Winter time 2023
Summertime ends and wintertime begins (or normal time resumes), at 3am on Sunday, October 29, 2023.
The origins of Daylight Saving Time (DST)
The concept of setting the clock forward and back to reflect the fluctuations of the seasons and daylight has a long history, stretching all the way to the Romans, who used water to measure time, adjusting their scales throughout the year according to solar movements.
In 1784, following the advent of the pendulum clock and other more accurate timekeeping devices, the polymath Benjamin Franklin proposed the idea of moving waking hours to align better with daylight hours. In a satirical letter to The Journal of Paris, he suggested people should wake up earlier in summer to save money on candles and lamp oil, after observing city-dwellers sleeping late into the morning and missing out on daytime hours.
Later, in 1895, New Zealander scientist George Vernon Hudson proposed changing the clocks by two hours every spring, to give him more daylight hours to collect and examine insects. In 1907 British builder William Willett suggested implementing a clock shift to save energy. Although there was interest in all of these ideas, they were never followed through.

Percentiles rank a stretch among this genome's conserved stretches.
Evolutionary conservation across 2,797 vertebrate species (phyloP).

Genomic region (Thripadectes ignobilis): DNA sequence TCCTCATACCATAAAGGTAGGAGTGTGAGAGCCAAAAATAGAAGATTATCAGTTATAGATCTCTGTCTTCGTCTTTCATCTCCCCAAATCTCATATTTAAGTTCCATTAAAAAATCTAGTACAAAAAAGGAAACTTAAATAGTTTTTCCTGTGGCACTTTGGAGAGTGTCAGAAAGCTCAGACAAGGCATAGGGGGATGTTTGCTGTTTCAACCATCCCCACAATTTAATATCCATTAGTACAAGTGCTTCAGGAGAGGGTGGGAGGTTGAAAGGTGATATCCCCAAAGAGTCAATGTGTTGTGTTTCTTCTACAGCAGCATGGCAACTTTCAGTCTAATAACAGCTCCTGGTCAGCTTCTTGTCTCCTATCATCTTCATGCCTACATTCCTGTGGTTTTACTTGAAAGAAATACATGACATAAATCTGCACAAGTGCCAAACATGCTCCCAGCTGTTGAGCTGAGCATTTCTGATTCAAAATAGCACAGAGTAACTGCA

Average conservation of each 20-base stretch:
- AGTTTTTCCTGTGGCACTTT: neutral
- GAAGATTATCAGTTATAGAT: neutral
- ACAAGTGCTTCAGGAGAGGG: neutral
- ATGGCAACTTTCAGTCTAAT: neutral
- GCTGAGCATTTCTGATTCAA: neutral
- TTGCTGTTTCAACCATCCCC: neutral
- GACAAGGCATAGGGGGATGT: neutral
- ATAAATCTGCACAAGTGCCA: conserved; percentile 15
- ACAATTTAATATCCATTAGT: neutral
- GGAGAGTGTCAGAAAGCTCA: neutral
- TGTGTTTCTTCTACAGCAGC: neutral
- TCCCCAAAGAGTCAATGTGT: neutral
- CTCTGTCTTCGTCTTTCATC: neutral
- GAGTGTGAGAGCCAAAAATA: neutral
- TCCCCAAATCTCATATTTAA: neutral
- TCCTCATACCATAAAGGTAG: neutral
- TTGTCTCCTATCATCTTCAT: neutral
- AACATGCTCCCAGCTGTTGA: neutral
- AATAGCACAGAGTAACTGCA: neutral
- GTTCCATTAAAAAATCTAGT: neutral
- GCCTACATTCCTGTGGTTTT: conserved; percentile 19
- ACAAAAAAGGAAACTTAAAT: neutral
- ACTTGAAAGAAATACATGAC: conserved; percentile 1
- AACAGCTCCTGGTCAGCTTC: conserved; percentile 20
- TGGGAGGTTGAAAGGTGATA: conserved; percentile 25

When were the clocks first changed?
It was a region of Canada that was the first to actually implement Daylight Saving Time. In 1908, residents of Porto Arthur in Ontario decided to change their clocks to make better use of the daylight hours during spring and summer. Various other regions in Canada soon followed their example, starting with Winnipeg and Brandon in 1916.
The first countries to utilise Daylight Saving Time were Germany and Austria, which both implemented the policy on April 30, 1916. This was two years into World War I, and the logic was to reduce the use of artificial lighting, to save fuel and energy for the war effort. Seeing sense in the idea, other countries across Europe began to adopt the same practice. However, most returned back to standard time after the war, with Daylight Saving Time relegated to a wartime phenomenon.
The practice was implemented again during World War II by the Germans, who spread it to many countries under Nazi occupation, including Denmark and Poland. In the Netherlands, the Germans advanced the local time by one hour and 40 minutes, changing the time in Amsterdam from “Dutch Time” to Central European Summer Time (CEST). Again, Daylight Saving Time was used to conserve energy and fuel during wartime.